Monday, October 31, 2011

Frogs, Witches & Halloween

Our favorite Halloween Costume
EDITORS NOTE: The following article is excerpted from "Animals & Witchcraft" on

For thousands of years, frogs and toads have been associated with myths, folklore and magic.  Sadly many of these myths and tales portray them as demons, creatures associated with the devil.  Some cultures however viewed them in a positive light, and saw them as representative of good fortune, protection, rain and fertility.  In some cultures the frog symbolized resurrection and a higher stage of spiritual awakening.  In the Rig Veda creation myths of the Hindus, the Great Frog supports the universe and is representative of the matter from which all is created.
In ancient times clay used to make pottery was collected from the banks of natural rivers and lakes, sites that would have had an abundance of frogs and toads.  The peoples of ancient Mesopotamia for example, collected clay from along the Tigris and Euphrates Rivers, where they undoubtedly encountered frogs and toads and later adopted them into their religious beliefs.

Wednesday, October 26, 2011

Tuesday, October 25, 2011

Flipoutz Inventors in Running for Industry Award


Vote for your favorite FLIPOUTZ Inventors...Erin, Jake & Lachlan Johnson for a TAGIE Award!

What's a Tagie?
TAGIE Awards recognizes toy and game inventors from across the country, whose playful creativity and inventiveness resulted in some of the most fun and entertaining play products on the market today. 
That's right!  You can help Lachlan, Erin, & Jake win by voting NOW!
It's here.

Friday, October 21, 2011

Wild Creations proves Business Success in a Stalled Economy

Even in a sluggish economy, there's still opportunities for business growth. Wild Creations has proved it possible. Recently Wild Creations was featured in a CNN article that described how different companies have succeeded despite economic hard times.

Check out CNN's article here...

Friday, October 14, 2011

Turtle Falls Off Forest Cliff: You Won’t Believe His Journey Home

EDITOR NOTE:Many thanks to Laura S. at for the original post...

Written By Steve O’Neil
In June, a man named Uncle Raoul was driving through a rocky gorge in Western North Carolina when he came upon an adult female Eastern Box Turtle sitting in the road.  He stopped his car to help the turtle across the street because they are usually not lost and do not need to be rescued and do not need to be taken to a new location — but this one was different.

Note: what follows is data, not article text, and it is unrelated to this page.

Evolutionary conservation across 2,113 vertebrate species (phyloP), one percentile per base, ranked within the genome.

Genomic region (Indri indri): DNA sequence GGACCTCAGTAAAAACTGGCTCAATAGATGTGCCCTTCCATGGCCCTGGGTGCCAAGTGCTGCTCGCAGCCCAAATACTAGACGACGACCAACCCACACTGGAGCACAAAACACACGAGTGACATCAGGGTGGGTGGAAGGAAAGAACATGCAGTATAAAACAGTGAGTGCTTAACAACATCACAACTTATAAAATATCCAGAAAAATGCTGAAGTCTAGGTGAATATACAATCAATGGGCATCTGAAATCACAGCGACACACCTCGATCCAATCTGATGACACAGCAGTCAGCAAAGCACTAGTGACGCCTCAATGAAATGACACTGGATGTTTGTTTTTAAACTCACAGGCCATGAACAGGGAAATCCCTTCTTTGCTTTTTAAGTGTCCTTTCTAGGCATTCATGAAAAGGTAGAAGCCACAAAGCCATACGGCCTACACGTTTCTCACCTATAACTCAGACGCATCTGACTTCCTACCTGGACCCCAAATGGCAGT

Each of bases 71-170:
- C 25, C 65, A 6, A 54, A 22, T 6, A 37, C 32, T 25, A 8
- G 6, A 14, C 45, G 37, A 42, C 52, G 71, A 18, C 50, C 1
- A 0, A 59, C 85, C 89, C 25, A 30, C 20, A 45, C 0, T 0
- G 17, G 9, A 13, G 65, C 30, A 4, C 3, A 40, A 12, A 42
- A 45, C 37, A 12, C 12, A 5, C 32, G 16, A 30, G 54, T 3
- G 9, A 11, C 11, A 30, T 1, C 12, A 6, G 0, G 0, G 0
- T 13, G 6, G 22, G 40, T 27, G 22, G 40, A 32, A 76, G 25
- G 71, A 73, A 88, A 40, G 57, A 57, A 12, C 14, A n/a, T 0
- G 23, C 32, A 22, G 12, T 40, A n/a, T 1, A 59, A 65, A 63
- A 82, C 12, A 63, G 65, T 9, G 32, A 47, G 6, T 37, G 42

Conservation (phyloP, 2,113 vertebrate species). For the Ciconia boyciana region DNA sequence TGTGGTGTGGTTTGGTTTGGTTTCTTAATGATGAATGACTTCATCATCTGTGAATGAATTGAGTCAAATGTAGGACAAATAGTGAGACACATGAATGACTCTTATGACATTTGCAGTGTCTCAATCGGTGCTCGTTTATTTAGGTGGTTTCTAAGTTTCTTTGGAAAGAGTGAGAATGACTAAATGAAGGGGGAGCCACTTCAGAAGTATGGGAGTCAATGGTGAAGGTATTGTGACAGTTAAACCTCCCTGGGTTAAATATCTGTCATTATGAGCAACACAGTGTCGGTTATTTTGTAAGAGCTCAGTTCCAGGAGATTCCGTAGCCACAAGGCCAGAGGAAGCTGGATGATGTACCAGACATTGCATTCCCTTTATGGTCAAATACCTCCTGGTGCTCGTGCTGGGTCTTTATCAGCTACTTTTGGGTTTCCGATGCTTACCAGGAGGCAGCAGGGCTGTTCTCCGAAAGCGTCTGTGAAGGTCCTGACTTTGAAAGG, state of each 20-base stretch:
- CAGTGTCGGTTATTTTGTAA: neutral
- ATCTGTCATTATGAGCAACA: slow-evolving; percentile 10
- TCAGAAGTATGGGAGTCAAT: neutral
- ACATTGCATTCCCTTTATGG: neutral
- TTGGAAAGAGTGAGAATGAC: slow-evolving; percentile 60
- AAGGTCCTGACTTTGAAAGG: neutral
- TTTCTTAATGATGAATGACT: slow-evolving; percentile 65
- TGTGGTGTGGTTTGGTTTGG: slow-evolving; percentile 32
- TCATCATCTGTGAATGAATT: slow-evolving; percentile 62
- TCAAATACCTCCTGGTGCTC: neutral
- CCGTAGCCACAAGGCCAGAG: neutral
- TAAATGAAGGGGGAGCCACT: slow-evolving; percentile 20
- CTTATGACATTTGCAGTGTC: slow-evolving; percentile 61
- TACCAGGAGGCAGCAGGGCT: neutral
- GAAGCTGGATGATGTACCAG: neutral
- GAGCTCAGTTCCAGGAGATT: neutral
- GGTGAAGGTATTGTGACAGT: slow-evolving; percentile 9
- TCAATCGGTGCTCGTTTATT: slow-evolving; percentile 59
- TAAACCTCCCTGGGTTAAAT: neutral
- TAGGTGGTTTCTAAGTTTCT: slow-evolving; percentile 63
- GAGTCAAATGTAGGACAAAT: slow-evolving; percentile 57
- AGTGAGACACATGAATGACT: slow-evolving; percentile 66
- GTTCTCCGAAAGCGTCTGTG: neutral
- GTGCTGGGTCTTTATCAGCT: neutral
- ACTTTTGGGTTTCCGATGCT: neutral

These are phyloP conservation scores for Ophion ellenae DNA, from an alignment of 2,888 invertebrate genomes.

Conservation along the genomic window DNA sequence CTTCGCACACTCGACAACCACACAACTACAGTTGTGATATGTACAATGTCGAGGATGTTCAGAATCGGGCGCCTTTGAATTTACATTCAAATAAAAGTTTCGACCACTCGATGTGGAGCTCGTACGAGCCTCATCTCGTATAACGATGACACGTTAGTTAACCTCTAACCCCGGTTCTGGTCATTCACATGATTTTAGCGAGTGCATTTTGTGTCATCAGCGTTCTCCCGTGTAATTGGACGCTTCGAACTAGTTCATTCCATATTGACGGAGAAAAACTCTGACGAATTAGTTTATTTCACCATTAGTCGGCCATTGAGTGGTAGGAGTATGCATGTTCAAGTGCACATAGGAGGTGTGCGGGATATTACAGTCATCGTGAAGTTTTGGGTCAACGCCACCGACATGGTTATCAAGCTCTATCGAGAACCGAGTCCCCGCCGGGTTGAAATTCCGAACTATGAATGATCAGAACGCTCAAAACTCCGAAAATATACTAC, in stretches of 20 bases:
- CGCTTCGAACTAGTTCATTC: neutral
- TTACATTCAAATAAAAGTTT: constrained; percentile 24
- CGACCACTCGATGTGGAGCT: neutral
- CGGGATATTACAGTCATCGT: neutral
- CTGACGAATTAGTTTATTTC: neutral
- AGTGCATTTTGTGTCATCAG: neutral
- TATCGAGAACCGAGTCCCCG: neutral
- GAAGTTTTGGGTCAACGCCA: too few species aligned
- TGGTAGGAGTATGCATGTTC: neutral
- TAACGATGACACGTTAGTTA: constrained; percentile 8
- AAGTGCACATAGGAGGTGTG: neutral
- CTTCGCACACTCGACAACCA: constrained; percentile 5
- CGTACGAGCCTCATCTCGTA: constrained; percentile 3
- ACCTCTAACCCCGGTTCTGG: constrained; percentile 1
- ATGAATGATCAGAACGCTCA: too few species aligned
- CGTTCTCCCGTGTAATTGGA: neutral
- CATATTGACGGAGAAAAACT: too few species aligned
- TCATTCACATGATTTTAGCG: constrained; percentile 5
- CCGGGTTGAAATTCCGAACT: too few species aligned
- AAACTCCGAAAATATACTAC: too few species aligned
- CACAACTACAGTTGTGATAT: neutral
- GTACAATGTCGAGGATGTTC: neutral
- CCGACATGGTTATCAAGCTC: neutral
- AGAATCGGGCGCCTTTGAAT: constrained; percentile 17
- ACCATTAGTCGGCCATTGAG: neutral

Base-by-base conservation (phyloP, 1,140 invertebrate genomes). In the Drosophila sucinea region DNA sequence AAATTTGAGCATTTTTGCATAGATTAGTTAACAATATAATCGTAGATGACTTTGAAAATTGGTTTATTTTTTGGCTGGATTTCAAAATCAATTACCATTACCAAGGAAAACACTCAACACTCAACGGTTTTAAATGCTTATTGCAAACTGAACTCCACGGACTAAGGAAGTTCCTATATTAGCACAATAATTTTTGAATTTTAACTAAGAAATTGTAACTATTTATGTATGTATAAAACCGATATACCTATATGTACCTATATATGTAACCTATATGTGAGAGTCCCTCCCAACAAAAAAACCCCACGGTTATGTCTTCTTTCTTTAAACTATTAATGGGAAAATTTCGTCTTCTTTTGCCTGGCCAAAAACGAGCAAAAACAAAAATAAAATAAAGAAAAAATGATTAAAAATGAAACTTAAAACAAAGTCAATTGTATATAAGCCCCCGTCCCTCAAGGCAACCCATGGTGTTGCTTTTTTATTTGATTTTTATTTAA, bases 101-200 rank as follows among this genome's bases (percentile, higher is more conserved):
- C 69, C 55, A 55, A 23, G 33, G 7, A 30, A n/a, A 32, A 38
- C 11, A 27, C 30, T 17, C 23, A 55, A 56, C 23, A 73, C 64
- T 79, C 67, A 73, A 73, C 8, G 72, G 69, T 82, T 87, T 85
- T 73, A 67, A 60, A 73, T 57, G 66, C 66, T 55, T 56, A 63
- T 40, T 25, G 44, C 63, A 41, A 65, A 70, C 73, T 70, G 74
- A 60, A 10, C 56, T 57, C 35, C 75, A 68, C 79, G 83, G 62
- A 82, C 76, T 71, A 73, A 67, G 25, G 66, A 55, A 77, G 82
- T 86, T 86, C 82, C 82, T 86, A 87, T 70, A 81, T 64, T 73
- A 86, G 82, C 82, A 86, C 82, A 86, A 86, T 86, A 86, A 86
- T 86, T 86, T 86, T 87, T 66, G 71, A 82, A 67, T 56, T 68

Friday, October 7, 2011

What I Learned From Steve Jobs

by Peter Gasca, Co-Founder and CEO
This week, we lost one of the true visionaries of our time, Steve Jobs, the founder of Apple.  Steve's story is impressive when you consider that he set out on his quest to create and develop the most loved technology company in his early 20's, and succeeded beyond anybody's wildest expectations.  He had a dream.  He had a vision.  And he had the wherewithal, drive, and persistence to make it happen.

I learned many things from Steve.  I learned to have vision, not just five or ten years into the future, but a lifelong vision for the direction I see my life.  And, not just in business, but personally as well.  What type of person do I want to be?  How will I live my life?  How do I want to be remembered?  

In business, Steve was clearly one of the most respected product and marketing people in generations.  I still hold many of his business philosophies close.  His company is a model of innovation and efficiency and drive.  The people of Apple are not only great business men and women, they are luminaries, artists, poets.  Steve was never afraid to surround himself with people who filled the gaps.  His style, his philosophies, and his goals were always lofty, but it attracted and excited people.

Of course, there are those who say that Steve was a difficult person to get along with, and that he was a poor manager of people.  Malcom Gladwell, in his book Outliers: The Story of Success, makes the argument that Steve was the product of really good timing, from his birth place (California) to his birth year (entering the dawn of the computing era).  Mr. Gladwell does contend, however, as I would, that Steve was also the product of hard work, dedication and unwavering ambition.  Regardless of how you size up his methods or his timing, his body of work is remarkable.

Toward the end of his life, when Steve's mortality was tested, he stated elegantly in his Stanford Commencement Speech to the 2005 graduating class, "Don't live somebody else's life".  He certainly did not, and we should not either.  I strive to live my own life to the fullest of my ability, regardless of timing or surroundings or even luck.  This is what I learned from Steve Jobs.

Thank you Steve, for all you gave us.  Rest in peace.
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